Arizona is the most recent state to introduce legislation that would make lane-splitting legal for motorcycle riders.
The Phoenix New Times is reporting that Arizona State Senator David Farnsworth introduced SB 1007, which eliminates wording that currently prohibits motorcycle riders from sharing the lanes with automobiles. Additionally, it includes provisions for guidelines for regulating the practice.
Farnsworth told the New Times he introduced the bill because his constituents asked him to, but his statements reflect that he’s not convinced it’s necessary. As he explained to the New Times: “I honestly wonder whether it's safe. But I also think, man, what a practical thing for the motorcycle rider, because he's going to get there a lot faster than I will."
Lane-splitting has been an accepted practice in California for decades, but it was only outlined as lawful last year. Prior to that, it was simply not made illegal and was therefore permitted. Oregon has its own legislation in the works, but it has yet to make it through the legal system.
Outside the United States, lane-splitting is a normal and safe practice. However, many of those places have different motorcycle cultures, where both riders and drivers are more aware and less entitled.
Inside the US, the lane-splitting tide is changing for the better. A bill was introduced in Oregon back in 2015 and, after not passing, re-introduced in 2017 as SB 385 with further restrictions on when a rider could split lanes. A similar bill was introduced in Washington State (SB 5378) at the beginning of 2017, though it’s still in committee.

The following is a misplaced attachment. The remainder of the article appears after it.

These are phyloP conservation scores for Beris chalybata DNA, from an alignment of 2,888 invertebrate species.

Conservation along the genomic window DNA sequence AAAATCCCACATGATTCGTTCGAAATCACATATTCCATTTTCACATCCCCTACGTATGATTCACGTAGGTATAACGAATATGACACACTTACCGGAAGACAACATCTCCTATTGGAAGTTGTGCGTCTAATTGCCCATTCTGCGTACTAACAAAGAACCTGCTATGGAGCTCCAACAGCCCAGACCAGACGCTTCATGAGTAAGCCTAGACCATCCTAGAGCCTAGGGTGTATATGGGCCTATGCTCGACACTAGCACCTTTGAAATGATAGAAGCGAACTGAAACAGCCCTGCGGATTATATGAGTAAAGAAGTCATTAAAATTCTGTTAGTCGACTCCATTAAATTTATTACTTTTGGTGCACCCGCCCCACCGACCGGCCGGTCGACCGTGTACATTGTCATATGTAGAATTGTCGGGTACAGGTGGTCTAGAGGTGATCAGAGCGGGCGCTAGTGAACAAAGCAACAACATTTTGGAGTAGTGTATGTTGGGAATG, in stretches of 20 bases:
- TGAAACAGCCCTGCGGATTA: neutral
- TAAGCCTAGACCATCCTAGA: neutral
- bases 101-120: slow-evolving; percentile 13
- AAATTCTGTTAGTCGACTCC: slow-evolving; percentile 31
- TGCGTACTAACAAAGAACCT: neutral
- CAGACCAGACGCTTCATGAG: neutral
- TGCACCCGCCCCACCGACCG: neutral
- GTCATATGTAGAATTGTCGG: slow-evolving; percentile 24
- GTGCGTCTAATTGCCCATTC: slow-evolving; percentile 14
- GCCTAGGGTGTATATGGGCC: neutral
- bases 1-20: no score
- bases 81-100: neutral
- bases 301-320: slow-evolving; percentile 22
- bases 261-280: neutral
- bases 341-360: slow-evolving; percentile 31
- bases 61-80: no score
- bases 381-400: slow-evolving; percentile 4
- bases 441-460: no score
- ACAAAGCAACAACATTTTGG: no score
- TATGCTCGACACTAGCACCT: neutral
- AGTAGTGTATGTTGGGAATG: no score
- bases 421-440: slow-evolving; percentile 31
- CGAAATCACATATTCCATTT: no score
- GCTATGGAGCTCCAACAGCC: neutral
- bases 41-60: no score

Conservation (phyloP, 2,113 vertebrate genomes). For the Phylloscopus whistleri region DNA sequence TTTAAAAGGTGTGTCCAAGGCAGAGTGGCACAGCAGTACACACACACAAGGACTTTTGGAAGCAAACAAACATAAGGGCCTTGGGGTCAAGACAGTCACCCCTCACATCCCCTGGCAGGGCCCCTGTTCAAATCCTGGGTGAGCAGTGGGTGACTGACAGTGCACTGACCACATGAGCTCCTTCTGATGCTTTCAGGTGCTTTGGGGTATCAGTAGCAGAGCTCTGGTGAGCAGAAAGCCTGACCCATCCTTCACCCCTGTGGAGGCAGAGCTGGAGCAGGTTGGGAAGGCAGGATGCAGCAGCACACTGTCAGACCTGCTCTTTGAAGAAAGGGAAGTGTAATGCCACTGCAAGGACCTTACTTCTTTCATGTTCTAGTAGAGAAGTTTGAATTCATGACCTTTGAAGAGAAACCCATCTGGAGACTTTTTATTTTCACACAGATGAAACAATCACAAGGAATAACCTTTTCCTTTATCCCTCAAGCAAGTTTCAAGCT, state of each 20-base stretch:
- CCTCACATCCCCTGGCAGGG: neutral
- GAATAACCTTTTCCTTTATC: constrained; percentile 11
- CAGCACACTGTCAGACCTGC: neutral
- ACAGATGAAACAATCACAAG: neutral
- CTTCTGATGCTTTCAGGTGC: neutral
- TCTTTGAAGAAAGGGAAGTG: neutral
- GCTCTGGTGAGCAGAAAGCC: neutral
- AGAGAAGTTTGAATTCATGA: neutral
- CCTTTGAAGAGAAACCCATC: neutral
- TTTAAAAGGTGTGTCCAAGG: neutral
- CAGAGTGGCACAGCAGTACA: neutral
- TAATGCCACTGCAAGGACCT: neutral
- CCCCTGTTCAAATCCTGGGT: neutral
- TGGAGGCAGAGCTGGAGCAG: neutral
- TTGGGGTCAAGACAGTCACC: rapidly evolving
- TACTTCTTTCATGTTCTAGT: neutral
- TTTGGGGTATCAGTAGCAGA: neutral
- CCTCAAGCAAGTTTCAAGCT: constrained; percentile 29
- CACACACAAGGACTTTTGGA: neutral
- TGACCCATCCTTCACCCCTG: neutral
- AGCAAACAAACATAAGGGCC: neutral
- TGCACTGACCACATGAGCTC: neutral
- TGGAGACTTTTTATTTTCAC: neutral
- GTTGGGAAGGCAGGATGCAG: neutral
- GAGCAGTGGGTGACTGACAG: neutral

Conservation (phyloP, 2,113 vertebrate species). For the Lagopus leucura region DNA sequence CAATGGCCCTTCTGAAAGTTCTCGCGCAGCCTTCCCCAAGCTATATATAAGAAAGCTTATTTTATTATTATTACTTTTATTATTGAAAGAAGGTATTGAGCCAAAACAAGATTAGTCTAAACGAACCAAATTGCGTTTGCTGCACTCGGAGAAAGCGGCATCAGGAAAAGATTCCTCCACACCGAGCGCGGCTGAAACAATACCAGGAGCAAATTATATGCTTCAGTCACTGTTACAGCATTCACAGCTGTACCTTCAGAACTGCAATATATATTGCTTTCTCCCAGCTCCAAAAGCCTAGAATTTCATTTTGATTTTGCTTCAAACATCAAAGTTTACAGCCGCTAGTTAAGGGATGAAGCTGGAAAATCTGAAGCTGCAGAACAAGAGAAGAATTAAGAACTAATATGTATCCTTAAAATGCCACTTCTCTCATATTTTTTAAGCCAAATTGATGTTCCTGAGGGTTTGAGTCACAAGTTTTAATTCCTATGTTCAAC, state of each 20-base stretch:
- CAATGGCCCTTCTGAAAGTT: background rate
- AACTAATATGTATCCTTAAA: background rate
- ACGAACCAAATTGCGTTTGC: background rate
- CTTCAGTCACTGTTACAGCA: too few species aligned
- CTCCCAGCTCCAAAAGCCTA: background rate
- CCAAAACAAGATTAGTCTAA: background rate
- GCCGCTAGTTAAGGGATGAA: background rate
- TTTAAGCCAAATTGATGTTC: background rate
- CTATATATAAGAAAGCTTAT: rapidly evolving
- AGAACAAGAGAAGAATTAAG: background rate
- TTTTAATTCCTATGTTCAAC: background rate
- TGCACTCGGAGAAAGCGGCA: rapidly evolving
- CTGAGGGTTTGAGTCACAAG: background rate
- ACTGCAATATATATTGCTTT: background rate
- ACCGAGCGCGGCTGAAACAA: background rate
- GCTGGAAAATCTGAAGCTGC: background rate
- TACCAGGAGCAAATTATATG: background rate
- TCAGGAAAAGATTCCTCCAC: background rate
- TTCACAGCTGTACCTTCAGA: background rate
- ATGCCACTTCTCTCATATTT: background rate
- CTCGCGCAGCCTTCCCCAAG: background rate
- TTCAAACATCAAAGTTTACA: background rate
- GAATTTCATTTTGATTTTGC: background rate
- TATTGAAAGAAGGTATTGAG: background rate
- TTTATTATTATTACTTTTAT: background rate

While other states push forward legislature that would allow the practice, the California Office of Traffic Safety conducted a study that said public support toward the practice was waning. As reported by Santa Cruz Sentinel, roughly two-thirds of Californians dislike the practice. The biggest reason stated was that motorcyclists startled or scared drivers when passing in between lanes.
On one hand, having another state or two make the practice of lane-splitting legal would then not only cement our own ability to lane-split, but provide more reasons for people to ride. On the other hand, California’s lane-splitting provisions are not widely loved and it’s hard to feel confident when we’re just one or two egregious examples of lane-splitting gone wrong to put that in jeopardy.
Ride safe, and realize you represent us all when you’re on the road.